In India, nearly two dozen cities face daily water shortages; in the Nepali capital, Kathmandu, people wait in lines for hours to get drinking water from the city’s ancient stone waterspouts; in Pakistan, the Council of Research in Water Resources (PCRWR) warned that the country may run dry by 2025 if authorities didn’t take immediate action.

Regional cooperation will be a critical component in solving these interrelated problems. On July 31, ministers, senior and local government officials, businesses and representatives from non-governmental organisations (NGOs) and development partners will attend the Fourth Consultation on Valuing Water to be held at the BRAC Center in Dhaka.

The consultation is being held as part of a high-level consultation on water called the ‘Valuing Water Initiative’.

Bangladesh is one of the most densely populated countries in the world, with 160 million people living within 57,000 square miles. Although it has made great strides against poverty in recent years, some 13 percent of Bangladeshis still lack safe water and 39 percent lack improved sanitation.

In January 2016, World Bank Group President Jim Yong Kim and then UN Secretary-General Ban Ki-Moon convened a High Level Panel on Water (HLPW), involving 11 heads of state and government to accelerate change in the way governments, societies, and the private sector use and manage water.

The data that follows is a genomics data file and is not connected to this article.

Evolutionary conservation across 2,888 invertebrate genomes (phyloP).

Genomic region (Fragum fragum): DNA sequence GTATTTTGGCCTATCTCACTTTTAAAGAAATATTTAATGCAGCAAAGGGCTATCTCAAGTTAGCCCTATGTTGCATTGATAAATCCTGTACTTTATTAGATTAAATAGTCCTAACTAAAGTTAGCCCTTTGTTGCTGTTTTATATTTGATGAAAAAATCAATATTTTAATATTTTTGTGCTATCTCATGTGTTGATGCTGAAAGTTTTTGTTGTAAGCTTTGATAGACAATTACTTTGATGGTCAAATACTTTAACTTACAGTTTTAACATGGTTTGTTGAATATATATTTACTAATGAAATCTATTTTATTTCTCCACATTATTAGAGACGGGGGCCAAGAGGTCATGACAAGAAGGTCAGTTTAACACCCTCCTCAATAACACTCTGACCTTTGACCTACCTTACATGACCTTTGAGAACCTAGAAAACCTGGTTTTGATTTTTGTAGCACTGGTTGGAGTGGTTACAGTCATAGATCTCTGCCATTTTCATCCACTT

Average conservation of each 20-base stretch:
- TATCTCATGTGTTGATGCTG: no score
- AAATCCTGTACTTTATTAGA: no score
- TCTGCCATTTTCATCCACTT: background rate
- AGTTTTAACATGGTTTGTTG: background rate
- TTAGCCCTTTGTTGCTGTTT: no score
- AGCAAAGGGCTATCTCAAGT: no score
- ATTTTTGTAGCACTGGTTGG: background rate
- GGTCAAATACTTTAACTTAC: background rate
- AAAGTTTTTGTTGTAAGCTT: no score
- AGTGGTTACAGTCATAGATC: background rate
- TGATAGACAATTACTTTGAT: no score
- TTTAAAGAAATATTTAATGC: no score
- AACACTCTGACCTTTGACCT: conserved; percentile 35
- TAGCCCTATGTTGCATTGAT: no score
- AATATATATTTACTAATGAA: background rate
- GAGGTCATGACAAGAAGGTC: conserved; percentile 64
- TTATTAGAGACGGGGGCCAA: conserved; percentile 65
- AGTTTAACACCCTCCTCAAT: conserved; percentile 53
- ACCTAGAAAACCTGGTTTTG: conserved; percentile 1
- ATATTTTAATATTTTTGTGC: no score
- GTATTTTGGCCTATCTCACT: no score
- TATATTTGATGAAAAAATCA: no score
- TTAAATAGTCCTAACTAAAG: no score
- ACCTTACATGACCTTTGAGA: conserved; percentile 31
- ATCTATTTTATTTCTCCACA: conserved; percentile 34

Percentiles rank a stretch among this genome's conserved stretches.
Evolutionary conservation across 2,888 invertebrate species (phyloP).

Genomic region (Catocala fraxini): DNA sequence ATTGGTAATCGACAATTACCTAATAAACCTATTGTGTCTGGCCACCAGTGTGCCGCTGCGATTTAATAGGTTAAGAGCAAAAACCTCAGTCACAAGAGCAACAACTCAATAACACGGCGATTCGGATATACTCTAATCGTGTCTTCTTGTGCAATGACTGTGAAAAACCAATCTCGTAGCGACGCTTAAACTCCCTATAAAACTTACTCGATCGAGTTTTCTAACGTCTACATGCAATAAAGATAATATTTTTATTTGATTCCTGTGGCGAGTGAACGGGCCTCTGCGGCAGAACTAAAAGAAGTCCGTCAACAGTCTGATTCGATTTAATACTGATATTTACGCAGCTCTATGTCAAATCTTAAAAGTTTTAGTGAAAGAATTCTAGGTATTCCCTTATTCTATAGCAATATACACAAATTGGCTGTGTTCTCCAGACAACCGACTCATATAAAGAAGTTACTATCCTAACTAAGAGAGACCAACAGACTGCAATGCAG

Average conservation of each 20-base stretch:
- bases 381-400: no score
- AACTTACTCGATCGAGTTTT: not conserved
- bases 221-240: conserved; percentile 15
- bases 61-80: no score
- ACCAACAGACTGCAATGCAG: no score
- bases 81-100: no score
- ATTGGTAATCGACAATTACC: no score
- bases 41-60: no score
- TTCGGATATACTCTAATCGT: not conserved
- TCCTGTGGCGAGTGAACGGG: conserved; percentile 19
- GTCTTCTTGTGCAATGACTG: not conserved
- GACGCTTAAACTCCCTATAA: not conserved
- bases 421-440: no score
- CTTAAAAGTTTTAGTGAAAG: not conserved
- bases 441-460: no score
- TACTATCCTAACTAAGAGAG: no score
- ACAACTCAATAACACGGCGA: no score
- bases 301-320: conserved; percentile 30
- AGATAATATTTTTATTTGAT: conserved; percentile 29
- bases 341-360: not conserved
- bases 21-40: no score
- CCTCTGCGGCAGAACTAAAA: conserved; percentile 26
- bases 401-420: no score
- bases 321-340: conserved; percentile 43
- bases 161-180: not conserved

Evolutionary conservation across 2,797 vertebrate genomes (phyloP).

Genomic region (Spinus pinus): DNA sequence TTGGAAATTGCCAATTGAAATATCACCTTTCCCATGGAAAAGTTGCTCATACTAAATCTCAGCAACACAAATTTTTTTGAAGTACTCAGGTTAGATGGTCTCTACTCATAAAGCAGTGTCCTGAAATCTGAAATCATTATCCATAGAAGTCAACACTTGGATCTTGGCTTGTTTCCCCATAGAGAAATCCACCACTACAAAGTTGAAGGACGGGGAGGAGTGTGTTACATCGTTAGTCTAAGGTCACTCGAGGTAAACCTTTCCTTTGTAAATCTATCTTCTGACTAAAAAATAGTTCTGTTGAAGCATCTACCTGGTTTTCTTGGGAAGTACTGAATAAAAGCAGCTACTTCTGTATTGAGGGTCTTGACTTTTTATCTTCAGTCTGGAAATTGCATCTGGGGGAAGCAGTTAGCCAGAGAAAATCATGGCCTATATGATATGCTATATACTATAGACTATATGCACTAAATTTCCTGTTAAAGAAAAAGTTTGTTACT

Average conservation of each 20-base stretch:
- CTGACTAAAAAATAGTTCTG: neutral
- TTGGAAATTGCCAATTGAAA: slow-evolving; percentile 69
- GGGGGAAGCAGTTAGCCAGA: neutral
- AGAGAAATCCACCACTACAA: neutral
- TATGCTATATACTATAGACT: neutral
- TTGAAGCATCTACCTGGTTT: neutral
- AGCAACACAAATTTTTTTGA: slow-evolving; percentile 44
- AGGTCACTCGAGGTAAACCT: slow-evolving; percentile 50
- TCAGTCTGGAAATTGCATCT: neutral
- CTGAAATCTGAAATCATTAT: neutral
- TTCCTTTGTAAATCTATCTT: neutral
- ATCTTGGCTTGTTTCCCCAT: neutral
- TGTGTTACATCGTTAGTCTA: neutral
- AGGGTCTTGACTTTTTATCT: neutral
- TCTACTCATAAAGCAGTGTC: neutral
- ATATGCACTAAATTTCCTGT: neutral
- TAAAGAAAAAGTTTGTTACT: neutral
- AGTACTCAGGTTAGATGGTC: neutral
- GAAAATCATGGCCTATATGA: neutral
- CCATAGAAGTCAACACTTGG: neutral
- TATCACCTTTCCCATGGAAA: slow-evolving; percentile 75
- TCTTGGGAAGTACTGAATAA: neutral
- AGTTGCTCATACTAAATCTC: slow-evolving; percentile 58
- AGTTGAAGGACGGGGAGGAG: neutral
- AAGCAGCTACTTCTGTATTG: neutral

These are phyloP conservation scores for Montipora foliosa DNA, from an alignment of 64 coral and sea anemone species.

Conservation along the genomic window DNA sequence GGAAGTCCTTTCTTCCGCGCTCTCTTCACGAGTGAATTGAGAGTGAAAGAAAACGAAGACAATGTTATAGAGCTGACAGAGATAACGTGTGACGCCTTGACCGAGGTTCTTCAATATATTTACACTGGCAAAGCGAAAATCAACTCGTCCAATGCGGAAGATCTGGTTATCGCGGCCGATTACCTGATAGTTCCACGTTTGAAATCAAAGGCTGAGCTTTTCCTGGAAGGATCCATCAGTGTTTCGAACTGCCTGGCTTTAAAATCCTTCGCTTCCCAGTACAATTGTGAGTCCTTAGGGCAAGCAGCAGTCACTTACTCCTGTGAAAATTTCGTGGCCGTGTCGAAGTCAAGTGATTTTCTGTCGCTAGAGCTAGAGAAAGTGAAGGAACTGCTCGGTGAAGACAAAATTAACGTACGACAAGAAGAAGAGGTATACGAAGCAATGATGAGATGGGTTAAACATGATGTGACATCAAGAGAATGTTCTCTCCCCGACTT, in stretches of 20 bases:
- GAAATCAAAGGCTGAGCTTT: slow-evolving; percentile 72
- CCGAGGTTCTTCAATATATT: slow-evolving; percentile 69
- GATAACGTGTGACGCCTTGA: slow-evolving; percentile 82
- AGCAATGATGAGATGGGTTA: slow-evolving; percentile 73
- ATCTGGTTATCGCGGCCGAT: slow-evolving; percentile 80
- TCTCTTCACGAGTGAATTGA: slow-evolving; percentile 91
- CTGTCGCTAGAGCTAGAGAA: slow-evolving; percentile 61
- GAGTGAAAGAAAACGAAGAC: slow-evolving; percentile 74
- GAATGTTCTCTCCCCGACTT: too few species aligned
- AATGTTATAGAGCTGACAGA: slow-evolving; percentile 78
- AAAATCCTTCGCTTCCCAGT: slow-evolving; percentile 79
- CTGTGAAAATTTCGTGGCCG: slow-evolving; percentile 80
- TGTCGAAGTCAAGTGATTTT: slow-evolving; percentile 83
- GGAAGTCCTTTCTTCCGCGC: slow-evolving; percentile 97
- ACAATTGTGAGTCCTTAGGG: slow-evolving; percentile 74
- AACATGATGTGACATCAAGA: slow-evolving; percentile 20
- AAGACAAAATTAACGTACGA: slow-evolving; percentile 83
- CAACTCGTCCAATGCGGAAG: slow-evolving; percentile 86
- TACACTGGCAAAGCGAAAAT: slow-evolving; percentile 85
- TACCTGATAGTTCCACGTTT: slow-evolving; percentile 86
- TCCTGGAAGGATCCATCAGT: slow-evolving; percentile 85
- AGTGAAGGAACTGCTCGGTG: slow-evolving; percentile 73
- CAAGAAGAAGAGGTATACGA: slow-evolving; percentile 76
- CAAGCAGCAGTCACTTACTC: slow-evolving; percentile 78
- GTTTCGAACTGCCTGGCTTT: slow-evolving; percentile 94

The members of the panel are heads of state from Australia, Bangladesh, Hungary, Jordan, Mauritius (co-chair), Mexico (co-chair), Netherlands, Peru, Senegal, South Africa and Tajikistan.

According to Global Water Partnership, an organiser of the Dhaka water event, Bangladesh is one of several countries to host a HLPW consultation meeting, which aims at providing the leadership required to champion a comprehensive, inclusive, and collaborative way of developing and managing water resources, and improving water and sanitation-related services.

Dr Khondaker Azharul Haq, President of Bangladesh Water Partnership (BWP), said that apart from its direct economic value, water has indirect value for environmental protection, religious, cultural and medicinal practices.

This non-economic value is very high because water is declining across the world day by day, both in quality and quantity, he said.

Even a moderate rainfall inundates the Bangladeshi capital Dhaka, creating severe water-logging. Credit: Rafiqul Islam/IPS

Even a moderate rainfall inundates the Bangladeshi capital Dhaka, creating severe water-logging. Credit: Rafiqul Islam/IPS

As a lower riparian country, Bangladesh faces multiple water problems each year. The country must depend on the water of trans-boundary rivers, experiencing plenty of water during monsoon and scant water during the dry season.

During this monsoon season, Dhaka and the port city of Chittagong are facing severe water-logging and urban flooding due to the lack of proper storm water drainage systems.